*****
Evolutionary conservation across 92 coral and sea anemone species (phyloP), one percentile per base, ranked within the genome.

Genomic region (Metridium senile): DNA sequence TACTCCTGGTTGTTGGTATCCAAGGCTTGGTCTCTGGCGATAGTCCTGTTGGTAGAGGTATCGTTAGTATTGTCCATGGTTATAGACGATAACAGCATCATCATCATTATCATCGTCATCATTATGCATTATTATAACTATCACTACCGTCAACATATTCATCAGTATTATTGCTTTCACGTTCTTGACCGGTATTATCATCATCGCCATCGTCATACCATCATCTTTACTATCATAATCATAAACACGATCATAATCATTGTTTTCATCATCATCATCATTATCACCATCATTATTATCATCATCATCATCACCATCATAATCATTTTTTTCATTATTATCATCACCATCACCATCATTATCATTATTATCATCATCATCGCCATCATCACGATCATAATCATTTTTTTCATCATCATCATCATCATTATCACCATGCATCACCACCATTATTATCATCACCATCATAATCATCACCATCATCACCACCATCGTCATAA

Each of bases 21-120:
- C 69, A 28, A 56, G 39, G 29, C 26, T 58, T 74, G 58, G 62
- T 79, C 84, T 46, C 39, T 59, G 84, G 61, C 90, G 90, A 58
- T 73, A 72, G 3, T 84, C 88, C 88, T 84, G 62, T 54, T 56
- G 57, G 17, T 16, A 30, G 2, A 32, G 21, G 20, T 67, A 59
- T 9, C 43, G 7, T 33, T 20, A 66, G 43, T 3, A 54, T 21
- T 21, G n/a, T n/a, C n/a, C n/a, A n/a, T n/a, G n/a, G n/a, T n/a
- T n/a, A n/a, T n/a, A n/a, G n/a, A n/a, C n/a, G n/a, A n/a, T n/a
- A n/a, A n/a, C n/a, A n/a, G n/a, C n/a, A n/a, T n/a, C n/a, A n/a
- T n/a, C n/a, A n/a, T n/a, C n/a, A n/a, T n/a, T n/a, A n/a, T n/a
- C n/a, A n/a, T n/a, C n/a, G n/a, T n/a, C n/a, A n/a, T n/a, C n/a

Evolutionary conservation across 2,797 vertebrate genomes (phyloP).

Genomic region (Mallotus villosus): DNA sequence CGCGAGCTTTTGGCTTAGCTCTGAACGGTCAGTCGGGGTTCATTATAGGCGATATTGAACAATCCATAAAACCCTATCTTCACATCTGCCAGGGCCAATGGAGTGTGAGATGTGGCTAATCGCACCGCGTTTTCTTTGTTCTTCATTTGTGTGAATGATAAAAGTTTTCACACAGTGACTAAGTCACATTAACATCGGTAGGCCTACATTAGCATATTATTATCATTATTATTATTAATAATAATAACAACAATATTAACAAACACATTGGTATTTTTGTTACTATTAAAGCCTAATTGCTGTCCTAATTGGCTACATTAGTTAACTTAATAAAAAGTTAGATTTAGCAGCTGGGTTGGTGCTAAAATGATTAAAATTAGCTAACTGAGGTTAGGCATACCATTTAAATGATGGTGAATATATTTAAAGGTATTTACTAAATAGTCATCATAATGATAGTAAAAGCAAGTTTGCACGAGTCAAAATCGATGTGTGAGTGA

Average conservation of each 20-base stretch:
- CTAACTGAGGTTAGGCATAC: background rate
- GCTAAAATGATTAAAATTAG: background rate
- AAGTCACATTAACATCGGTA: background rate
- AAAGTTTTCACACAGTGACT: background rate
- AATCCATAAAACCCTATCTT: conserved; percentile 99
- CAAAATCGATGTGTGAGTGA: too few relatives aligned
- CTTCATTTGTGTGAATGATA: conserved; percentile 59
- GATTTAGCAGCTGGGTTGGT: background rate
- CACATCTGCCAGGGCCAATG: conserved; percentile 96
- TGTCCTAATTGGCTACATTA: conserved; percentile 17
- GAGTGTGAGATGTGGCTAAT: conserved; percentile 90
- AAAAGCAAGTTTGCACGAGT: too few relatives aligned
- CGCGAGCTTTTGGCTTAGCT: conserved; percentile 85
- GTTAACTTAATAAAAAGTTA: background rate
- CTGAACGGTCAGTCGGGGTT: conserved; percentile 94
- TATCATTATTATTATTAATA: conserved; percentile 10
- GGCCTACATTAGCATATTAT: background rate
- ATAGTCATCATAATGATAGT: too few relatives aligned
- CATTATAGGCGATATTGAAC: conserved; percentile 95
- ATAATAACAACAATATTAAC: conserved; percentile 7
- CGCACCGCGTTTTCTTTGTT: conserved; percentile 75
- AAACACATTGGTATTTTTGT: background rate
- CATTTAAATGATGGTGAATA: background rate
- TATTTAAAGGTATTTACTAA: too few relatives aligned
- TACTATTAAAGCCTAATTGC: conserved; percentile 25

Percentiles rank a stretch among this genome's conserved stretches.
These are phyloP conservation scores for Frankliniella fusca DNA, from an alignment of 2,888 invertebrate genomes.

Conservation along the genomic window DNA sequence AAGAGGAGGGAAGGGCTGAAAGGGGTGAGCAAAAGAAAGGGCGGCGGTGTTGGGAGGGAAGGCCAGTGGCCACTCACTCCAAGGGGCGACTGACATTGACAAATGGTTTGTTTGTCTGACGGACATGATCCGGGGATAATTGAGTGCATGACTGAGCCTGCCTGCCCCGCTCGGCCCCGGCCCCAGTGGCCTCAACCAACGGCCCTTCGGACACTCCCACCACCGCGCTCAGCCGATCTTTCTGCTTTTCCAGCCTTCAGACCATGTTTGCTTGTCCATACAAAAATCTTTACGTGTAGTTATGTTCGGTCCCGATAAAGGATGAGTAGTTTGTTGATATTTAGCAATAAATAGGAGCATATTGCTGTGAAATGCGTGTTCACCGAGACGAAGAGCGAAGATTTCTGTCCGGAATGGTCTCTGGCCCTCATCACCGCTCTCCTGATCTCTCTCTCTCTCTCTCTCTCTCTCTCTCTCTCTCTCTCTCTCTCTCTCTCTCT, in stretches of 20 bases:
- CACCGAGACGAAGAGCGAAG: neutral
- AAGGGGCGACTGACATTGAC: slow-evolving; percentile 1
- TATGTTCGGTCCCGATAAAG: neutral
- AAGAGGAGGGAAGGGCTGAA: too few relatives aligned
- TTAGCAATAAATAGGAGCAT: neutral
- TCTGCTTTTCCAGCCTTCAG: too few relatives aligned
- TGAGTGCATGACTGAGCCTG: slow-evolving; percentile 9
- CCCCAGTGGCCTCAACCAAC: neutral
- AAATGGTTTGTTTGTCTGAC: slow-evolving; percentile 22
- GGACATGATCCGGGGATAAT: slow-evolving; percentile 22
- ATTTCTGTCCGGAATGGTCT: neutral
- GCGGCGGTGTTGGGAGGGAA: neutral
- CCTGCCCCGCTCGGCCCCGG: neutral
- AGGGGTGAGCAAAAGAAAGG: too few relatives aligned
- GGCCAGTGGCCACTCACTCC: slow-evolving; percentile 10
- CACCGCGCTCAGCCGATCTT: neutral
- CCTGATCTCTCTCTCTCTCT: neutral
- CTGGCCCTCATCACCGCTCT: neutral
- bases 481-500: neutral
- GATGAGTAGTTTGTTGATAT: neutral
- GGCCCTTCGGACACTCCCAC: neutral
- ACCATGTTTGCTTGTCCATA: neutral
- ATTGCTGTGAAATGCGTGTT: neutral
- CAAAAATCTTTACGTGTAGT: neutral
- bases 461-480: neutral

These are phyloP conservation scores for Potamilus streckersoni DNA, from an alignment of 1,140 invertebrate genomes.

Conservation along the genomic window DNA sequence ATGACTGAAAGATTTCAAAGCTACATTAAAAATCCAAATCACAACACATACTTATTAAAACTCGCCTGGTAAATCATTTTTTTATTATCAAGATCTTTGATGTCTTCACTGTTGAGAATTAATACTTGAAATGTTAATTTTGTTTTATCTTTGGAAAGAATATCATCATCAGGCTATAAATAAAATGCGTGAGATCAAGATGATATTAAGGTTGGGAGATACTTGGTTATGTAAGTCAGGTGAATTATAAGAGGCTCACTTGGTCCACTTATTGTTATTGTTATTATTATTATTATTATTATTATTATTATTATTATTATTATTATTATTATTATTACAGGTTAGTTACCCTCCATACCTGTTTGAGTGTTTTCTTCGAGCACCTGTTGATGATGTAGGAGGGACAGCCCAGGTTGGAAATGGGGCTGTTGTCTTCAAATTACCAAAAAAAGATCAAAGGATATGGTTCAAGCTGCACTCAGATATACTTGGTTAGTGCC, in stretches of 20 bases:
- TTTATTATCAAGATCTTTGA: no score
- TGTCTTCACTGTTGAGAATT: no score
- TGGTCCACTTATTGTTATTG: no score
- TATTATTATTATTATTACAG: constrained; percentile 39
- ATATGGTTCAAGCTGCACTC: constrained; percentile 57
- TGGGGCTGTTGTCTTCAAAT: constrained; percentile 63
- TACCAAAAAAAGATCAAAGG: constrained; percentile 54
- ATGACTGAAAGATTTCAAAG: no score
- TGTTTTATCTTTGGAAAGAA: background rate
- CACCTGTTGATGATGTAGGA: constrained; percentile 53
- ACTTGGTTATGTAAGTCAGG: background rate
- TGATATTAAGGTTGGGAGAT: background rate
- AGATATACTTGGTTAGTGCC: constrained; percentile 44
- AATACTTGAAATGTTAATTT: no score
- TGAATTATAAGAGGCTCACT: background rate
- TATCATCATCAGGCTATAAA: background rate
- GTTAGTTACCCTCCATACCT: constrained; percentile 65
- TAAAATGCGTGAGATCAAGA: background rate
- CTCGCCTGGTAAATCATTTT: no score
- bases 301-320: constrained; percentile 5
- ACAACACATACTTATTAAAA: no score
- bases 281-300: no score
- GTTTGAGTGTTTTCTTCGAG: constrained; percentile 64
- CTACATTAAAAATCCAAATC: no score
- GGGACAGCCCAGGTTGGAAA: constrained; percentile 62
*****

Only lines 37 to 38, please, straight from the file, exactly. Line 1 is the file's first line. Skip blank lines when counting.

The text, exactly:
- CGCACCGCGTTTTCTTTGTT: conserved; percentile 75
- AAACACATTGGTATTTTTGT: background rate